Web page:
A novel of the troubles: Louise Kennedy, Trespasses

Louise Kennedy, Trespasses (Bloomsbury paperback, 2003; 20221)

Mrs TD urged me to read this novel when she’d finished it – especially as its protagonist shares my family name. Louise Kennedy writes about the region she grew up in: the Belfast area of N. Ireland. Trespasses is a powerful novel set there early (late 1960s-early 70s) in what became known as ‘the troubles’.

Her central character is Cushla Lavery. Her first name is Irish Gaelic for ‘beat of my heart’ or ‘darling’. One of the features of this divided community is that people are usually identifiable as either Protestant or Catholic by their names (‘Cushla’, being a Gaelic name, would immediately indicate that she was Catholic), the schools they attended, or the towns or areas they live in.

Cushla’s family pub is in a relatively quiet and peaceful area, in that theirs is a Catholic-run business, but the clientele are largely local Protestants (some of them associated with the paramilitaries), or British soldiers who don’t interact with the locals, including Cushla, very sensitively. They were supposed to be peacekeepers and restorers of order, but their behaviour (in Kennedy’s fictional scenario) is hardly likely to make the volatile atmosphere any calmer.

Cushla is a young primary school teacher, and takes under her wing a seven-year-old Catholic boy whose family are in a dangerously exposed position, as they live in a predominantly Protestant part of town. There’s a touching love story. Not surprisingly, given this tinder-box environment, not everything turns out well.

This might all sound a bit grim, and it is. Some of Kennedy’s characters are intended to show how intolerance and prejudice fuelled the flames of the troubles (a fiery priest, a rather creepy headteacher, those boorish soldiers). But there are others portrayed with such warmth and sympathy that the humanity and potential for love and kindness are shown as not entirely destroyed in the midst of all the terrorist atrocities, bombs and killings.

I can’t say much more about the plot without spoilers, so I’ll restrict myself to that very sketchy outline. As a person whose family has its roots in this region, I found Trespasses particularly moving: despite all the pain and suffering, the hatred and bigotry that form the background to the novel, Kennedy succeeds, while avoiding sentimentality or over-simplification, in making us care for her central characters, and believe that the forces of decency, humanity and kindness can still just about survive in such dreadful circumstances.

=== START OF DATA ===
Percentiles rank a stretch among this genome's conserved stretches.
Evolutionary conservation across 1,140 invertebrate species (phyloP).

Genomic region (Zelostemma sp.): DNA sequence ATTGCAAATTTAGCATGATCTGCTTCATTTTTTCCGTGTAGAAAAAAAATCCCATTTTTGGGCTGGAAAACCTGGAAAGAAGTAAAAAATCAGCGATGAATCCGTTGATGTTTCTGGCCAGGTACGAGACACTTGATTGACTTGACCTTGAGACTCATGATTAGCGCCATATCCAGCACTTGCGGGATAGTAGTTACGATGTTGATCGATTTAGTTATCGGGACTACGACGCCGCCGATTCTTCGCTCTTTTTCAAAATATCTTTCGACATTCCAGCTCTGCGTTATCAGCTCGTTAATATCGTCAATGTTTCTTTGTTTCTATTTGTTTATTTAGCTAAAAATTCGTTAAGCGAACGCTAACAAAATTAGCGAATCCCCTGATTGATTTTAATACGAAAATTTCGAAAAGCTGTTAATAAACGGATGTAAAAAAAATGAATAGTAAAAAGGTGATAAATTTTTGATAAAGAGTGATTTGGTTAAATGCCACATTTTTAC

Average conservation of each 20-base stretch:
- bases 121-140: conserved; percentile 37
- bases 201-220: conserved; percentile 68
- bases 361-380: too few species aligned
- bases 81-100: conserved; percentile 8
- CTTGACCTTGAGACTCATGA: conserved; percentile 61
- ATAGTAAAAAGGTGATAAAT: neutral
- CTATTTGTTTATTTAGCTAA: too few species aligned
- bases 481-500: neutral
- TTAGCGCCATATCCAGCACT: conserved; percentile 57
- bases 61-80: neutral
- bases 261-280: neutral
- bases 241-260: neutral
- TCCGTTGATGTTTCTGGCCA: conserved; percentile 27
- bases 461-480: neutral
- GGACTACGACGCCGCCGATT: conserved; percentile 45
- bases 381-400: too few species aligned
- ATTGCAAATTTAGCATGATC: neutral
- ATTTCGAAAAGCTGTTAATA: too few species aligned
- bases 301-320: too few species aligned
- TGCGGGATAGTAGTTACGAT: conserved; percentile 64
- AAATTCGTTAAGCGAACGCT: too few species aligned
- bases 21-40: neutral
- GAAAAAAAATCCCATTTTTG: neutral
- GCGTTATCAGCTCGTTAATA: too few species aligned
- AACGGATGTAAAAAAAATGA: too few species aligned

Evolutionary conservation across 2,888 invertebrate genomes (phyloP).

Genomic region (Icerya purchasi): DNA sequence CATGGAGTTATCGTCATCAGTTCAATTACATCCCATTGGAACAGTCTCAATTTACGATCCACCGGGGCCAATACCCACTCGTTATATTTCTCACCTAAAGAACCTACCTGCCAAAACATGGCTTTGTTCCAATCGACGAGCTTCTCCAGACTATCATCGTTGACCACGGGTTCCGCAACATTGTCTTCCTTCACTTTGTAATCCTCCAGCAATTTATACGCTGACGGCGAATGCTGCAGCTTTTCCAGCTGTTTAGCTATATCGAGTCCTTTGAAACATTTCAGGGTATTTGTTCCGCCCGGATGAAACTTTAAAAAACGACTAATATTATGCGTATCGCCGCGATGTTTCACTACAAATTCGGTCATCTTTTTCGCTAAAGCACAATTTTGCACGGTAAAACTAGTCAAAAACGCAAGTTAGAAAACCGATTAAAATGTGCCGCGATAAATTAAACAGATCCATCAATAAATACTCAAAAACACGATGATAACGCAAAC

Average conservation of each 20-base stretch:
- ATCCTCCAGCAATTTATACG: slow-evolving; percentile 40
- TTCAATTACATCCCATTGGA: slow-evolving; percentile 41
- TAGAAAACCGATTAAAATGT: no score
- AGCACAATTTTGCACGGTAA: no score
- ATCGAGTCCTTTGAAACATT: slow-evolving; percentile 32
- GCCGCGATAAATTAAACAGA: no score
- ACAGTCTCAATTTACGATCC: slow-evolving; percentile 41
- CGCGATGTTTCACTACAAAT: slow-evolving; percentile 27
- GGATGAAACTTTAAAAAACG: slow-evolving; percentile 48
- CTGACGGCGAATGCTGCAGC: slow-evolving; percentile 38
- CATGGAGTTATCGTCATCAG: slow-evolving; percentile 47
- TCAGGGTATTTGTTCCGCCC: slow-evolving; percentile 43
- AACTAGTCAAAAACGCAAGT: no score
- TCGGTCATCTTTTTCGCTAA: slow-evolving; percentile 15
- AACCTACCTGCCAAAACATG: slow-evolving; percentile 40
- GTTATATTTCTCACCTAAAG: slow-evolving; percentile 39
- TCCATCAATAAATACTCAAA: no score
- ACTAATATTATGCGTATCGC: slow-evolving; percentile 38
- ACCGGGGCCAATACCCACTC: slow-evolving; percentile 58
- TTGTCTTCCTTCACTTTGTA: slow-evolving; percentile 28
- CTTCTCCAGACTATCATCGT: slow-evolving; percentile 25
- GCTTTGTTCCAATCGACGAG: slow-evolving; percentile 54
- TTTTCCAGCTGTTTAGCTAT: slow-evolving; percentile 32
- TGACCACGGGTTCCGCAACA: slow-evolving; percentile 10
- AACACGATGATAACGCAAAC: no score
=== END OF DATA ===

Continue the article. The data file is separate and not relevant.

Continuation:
8 thoughts on “A novel of the troubles: Louise Kennedy, Trespasses

  1. I thought this was an excellent book, which really described well the effect the troubles had on families living in the north of Ireland through these very difficult years. As you say in your review there were many acts of kindness particularly from Cushia towards one of her pupils and his family who experienced such hatred and bigotry because of their religion. Louise Kennedy, I think shows the reader the rawness of living through those times. Thank you for reviewing this book and I hope others read it – it had a big impact on me

    • I agree, Gmac, that it’s an excellent novel, and rawness is an apt word to describe the experiences of the people who lived through those times in N. Ireland. It’s interesting that Cushla’s family is Catholic, yet my father’s family with the same surname descends, as far as I can determine, from Ulster Protestant stock.

  2. I’ve had this one on the periphery of my reading life since it was published, but haven’t been quite able to commit to reading it. It really does sound like an excellent novel, but . . . perhaps a little too close to home, in these days when tribalism & religious intolerance seem to be all too triumphant.

    • There are some heartbreaking moments, but it isn’t unremittingly sad. A reminder that ordinary people can be transformed into something monstrous by events and bigotry…

  3. Just got around to this post and was intrigued enough to want to read it. I’ll save it for when I can deal with it. These days I’m often reading Kiddie Lit that was either before or after my time to moderate my mood (Violet Needham, for one) or talk myself off a ledge, but I think I’d like to have this one on hand. I only have a small thread of Irish ancestry, and the bulk of it is the same as yours, Simon (I’m about 70% Scottish on my dad’s side), but I was raised Catholic (and mostly by Irish nuns), so I have divided loyalties. Isn’t that what these kinds of situations are like at heart?

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